A common criticism of the free market is that it subjects individuals to impersonal forces beyond their control. The solution, according to the critics, is a representative democratic government, which gives people control over their own economic fate. We find such an argument in the work of political scientist Alan Wolfe, whose interesting writings I’ve examined previously.
Another way to put this criticism is to say, as Mark Linsenmayer says in his critique of libertarian magician Penn Jillette, that “the task of social engineering itself is unavoidable: We’re already being engineered by social forces, and it’s much better to try to steer these for good rather than just people’s lives be determined by the market or other so-called ‘natural’ forces” (emphasis added).
Linsenmayer, who co-hosts a popular and engaging podcast on philosophy, “The Partially Examined Life,” expresses his belief in the inevitability of social engineering in response to a video paean to personal liberty made by Jillette, of Penn and Teller fame. (Jillette’s main target is crony capitalism, or corporate welfare. He accepts many aspects of the welfare state.)
Linsenmayer specifically contests Jillette’s claim that we generally don’t know what’s best for other people, and that the government should be allowed to use force only when you would personally be willing to use it (for example, in defense of innocent life) and not simply for any cause you think worthwhile.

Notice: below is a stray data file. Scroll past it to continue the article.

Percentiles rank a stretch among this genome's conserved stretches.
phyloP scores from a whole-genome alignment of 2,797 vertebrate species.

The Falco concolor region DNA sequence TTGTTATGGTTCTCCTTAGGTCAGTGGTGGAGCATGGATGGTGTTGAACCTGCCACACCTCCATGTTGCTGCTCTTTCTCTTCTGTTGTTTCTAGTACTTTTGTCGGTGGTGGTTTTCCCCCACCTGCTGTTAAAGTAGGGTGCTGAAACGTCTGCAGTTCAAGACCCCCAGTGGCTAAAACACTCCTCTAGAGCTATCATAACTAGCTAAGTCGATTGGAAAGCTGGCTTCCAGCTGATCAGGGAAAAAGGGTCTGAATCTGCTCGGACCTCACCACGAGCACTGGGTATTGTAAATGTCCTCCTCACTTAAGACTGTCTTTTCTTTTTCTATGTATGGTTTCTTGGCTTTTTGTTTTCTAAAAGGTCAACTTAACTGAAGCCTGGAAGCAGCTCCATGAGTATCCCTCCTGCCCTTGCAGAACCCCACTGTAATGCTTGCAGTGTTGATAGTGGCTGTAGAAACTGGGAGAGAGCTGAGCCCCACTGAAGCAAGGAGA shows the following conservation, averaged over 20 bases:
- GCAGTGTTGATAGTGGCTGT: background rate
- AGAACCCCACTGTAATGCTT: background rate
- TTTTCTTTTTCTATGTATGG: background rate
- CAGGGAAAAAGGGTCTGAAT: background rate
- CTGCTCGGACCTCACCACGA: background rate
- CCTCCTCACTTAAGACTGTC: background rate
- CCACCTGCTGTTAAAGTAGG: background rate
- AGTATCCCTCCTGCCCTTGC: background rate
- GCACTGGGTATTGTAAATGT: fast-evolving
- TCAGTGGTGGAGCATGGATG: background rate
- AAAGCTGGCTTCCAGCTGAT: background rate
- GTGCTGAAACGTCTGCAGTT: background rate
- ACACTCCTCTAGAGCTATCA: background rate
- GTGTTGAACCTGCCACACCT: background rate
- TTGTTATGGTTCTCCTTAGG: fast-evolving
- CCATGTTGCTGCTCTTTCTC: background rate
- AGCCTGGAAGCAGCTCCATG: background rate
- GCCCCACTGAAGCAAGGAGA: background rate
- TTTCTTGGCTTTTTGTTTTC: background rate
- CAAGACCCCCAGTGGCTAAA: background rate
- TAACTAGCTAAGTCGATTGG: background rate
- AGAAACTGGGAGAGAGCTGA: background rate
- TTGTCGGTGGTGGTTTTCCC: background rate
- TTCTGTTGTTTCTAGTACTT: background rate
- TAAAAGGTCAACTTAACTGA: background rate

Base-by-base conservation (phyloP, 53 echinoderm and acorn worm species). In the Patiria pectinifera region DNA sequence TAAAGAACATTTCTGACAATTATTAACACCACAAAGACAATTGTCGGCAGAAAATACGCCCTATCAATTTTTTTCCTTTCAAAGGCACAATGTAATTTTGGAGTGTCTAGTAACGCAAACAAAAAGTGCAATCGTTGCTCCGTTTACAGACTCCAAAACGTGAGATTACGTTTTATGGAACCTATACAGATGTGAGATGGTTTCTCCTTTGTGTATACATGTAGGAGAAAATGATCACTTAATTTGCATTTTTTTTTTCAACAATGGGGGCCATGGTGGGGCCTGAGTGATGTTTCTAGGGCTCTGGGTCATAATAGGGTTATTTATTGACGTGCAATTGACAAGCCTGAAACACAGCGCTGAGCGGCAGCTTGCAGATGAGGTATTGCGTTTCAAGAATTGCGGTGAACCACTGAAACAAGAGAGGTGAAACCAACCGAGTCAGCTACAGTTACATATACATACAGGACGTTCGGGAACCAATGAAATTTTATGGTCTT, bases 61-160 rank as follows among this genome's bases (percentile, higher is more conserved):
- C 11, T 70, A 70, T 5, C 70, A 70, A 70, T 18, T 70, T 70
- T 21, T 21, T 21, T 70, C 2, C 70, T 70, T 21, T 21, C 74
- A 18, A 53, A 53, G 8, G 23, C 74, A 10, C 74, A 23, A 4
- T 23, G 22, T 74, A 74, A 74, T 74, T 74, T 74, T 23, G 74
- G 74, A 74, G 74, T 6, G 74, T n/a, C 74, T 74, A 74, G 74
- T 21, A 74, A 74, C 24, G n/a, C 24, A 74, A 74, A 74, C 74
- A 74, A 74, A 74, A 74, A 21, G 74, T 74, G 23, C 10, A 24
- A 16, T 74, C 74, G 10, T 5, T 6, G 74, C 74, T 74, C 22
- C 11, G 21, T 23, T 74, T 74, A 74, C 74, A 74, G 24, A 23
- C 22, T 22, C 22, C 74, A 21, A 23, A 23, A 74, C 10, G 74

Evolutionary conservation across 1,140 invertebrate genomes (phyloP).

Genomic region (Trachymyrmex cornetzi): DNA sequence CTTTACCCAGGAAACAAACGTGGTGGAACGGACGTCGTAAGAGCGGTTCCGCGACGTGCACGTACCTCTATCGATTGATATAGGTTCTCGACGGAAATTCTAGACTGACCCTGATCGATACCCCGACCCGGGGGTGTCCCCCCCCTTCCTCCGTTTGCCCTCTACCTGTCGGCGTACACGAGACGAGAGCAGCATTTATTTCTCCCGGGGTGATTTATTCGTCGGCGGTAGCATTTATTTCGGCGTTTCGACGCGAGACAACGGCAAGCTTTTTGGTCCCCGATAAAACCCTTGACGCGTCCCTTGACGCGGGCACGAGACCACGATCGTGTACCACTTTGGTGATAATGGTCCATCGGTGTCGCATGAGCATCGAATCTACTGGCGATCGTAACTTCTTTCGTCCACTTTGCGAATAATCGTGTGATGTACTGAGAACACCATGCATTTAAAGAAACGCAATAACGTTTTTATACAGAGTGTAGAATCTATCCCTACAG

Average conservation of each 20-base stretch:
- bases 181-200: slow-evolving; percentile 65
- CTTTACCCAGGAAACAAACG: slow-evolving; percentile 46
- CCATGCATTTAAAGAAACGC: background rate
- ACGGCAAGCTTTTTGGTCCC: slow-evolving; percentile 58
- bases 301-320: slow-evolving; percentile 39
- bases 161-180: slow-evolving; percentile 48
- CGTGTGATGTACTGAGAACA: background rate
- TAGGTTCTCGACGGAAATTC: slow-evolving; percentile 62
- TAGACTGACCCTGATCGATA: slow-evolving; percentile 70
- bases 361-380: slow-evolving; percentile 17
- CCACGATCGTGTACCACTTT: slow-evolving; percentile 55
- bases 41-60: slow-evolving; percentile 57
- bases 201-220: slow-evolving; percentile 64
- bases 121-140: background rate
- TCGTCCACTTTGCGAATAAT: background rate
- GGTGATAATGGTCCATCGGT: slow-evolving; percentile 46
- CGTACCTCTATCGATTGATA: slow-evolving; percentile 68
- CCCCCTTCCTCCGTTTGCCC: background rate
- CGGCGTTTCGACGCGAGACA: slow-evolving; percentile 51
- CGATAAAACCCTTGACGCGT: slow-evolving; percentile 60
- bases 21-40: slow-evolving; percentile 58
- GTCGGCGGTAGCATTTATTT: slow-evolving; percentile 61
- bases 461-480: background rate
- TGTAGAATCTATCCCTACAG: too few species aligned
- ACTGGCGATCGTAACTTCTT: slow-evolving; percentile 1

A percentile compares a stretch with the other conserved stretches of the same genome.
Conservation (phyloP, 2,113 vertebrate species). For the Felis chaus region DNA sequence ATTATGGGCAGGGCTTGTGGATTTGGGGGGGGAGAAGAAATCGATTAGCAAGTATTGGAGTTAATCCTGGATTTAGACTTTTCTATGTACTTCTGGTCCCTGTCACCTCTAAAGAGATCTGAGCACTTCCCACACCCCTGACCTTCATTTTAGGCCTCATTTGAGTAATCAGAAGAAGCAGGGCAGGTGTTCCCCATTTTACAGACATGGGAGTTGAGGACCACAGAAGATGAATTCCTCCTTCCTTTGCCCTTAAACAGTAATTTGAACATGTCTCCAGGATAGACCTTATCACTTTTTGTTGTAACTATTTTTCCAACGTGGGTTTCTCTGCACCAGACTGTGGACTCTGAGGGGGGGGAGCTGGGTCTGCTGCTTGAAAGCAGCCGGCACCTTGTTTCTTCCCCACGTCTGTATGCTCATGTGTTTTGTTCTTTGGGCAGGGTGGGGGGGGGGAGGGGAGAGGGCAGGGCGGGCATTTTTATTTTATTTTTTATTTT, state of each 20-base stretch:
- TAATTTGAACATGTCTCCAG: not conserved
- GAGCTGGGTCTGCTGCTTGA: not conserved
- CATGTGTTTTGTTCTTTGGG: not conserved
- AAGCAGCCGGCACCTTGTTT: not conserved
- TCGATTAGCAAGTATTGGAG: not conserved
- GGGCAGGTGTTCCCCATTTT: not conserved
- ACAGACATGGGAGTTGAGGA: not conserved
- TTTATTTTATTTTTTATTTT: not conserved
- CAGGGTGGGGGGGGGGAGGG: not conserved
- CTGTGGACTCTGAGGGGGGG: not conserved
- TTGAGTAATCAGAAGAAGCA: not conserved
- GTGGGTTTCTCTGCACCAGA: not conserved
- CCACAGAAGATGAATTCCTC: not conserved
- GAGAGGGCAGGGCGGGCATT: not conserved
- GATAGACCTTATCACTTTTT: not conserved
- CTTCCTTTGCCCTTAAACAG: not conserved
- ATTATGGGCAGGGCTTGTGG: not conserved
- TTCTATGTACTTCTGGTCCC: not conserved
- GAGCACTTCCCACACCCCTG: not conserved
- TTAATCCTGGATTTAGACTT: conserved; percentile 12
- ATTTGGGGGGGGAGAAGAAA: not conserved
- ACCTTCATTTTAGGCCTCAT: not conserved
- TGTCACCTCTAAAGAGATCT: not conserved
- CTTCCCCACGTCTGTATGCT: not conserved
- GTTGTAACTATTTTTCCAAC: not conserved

Linsenmayer concedes a great deal to Jillette. He agrees, for example, that “of course each of us is a unique conundrum with our own path to follow, and so of course the government should not, for instance, administer aptitude tests and then route each of us into the jobs most suited for us.” And Linsenmayer asks us to “remain humble and, let’s say, for lack of a better word, conservative in what actions we’d like to be prohibited with such a threat [of arrest, imprisonment, and deadly force].”
So far, so good. But then he commits a couple of equivocations, using words imprecisely and in ways that allow him to smuggle his conclusion into his premises. For example, in defending government interference with peaceful activities, he writes, “We know that not only poverty, but the threat of poverty hovering just one lost job or medical emergency away, is oppressive.” The word oppressive has different senses, but when used in a political context, one ought to be careful because the “oppressiveness” of poverty or the threat thereof is nothing like the oppressiveness of government control of people’s economic endeavors. (Look at Venezuela and North Korea, where both kinds of “oppression” reign.) My answer to Linsenmayer on this count is the same as I wrote in response to George Orwell’s review of F.A. Hayek’s “The Road to Serfdom.” Orwell said that “a return to ‘free’ competition means for the great mass of people a tyranny probably worse, because more irresponsible, than that of the State.” I wondered whether Orwell “could … really have thought that what goes on in market-oriented societies, even during depressions, could be worse than the famine Stalin inflicted on the Ukrainians, the show trials and executions, or the labor camps in Siberia?”